The European Commission and AstraZeneca claimed victory regarding a lawsuit on failed coronavirus vaccine deliveries after a Brussels court issued its ruling on Friday.
The Court of First Instance of Brussels delivered its first decision on the case that the European Commission filed against the British-Swedish pharmaceutical company for breaching an advanced purchase agreement that it signed with the bloc.
In a statement, the European Commission stressed that the decision confirmed their reason to start the legal procedure since the Court ordered interim measures for delivering urgently needed 50 million doses.
The company has to respect a binding schedule of deliveries, starting July 26 and deliver the last installment Sept. 27.
The EU executive body also appreciated the fact that the Court pointed out that AstraZeneca had committed a “serious breach” of its contracted obligations.
AstraZeneca also welcomed the ruling.
The company interpreted the decision as if they were obliged to deliver to the bloc 80.2 million doses, out of which they had already completed 70 million.
They also claimed that the Court dismissed all other demands of the European Commission, and “the Court found that the European Commission has no exclusivity or right of priority over all other contracting parties.”
The legal procedure will continue in September.
The bloc and the company have been in dispute about deliveries since January.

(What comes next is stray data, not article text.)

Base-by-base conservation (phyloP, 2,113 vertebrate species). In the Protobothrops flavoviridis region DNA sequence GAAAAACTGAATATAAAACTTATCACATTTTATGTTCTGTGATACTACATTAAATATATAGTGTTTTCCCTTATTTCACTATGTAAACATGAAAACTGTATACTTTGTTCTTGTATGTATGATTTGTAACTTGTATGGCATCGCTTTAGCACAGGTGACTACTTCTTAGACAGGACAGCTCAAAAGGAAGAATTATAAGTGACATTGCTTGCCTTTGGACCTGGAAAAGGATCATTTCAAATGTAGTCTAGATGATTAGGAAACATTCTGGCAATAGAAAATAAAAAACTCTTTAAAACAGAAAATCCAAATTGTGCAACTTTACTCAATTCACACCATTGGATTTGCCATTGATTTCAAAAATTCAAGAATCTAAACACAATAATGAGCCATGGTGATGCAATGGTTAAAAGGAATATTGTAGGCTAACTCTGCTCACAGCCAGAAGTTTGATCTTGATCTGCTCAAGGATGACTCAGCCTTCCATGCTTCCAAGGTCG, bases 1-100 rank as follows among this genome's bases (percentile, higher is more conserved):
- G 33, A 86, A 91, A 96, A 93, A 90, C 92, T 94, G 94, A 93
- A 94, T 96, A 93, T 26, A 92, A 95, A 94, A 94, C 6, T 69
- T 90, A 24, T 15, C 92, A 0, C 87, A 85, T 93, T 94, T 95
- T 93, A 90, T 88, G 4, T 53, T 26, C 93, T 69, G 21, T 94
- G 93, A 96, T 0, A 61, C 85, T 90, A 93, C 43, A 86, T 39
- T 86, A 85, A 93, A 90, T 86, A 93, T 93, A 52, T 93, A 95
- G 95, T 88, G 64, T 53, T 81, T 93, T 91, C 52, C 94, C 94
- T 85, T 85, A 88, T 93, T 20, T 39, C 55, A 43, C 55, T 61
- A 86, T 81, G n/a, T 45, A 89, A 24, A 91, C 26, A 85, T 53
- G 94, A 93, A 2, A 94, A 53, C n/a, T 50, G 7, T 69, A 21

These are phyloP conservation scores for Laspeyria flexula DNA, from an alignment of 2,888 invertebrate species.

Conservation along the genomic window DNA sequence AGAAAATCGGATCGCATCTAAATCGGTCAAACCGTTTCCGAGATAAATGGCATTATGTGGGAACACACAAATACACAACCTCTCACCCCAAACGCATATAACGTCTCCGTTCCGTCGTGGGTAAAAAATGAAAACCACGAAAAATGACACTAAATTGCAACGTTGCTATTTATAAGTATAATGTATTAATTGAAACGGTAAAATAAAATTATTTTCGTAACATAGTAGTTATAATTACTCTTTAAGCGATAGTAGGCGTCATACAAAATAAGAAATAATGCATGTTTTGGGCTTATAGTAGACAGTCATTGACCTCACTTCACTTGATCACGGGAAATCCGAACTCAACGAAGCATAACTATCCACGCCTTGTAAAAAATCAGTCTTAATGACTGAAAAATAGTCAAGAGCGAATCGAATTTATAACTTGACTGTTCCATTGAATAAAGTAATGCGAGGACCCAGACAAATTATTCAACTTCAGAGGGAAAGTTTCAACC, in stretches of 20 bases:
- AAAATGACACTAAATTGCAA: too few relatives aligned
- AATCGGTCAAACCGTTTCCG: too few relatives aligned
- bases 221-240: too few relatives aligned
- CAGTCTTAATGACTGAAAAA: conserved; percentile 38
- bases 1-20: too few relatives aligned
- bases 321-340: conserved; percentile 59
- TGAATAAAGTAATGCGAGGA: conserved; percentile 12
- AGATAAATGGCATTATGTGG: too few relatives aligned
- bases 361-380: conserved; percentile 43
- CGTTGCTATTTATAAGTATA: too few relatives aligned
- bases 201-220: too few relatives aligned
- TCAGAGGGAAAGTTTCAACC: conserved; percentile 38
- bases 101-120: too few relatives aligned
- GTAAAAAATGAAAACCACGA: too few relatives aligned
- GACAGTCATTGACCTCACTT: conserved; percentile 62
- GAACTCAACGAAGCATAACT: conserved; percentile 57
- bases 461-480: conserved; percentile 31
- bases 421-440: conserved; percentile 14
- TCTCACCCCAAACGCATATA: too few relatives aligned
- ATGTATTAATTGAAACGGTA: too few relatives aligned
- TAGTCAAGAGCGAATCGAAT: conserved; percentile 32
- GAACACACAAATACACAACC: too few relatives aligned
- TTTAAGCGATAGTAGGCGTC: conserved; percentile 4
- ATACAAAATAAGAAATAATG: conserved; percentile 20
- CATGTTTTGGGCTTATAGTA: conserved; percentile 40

The company was heavily criticized by EU officials after it announced delays in shipments due to “reduced yields at a manufacturing site” while it continued to supply British health authorities that authorized the vaccine a month earlier than the EU.
AstraZeneca argued that it signed a contract with the UK earlier than the EU and it promised to deliver vaccines to the bloc with its “best reasonable efforts.”
The company originally signed up to deliver 300 million doses until July.
But it only shipped 30 million out of the contracted 120 million in the first quarter of 2021 and announced later it would deliver 70 million out of 180 million.
The EU, which has a population of 450 million, last year signed advanced purchase agreements with six vaccine producers -- Pfizer/BioNTech, Moderna, AstraZeneca, CureVac, Johnson&Johnson, and Sanofi/GlaxoSmithKline -- to buy about 2.6 billion doses.
The bloc contributed financially to research to develop the jabs to receive first the treatments.
Following the spat in January, the EU also introduced an export control mechanism on vaccines produced in EU countries from February./aa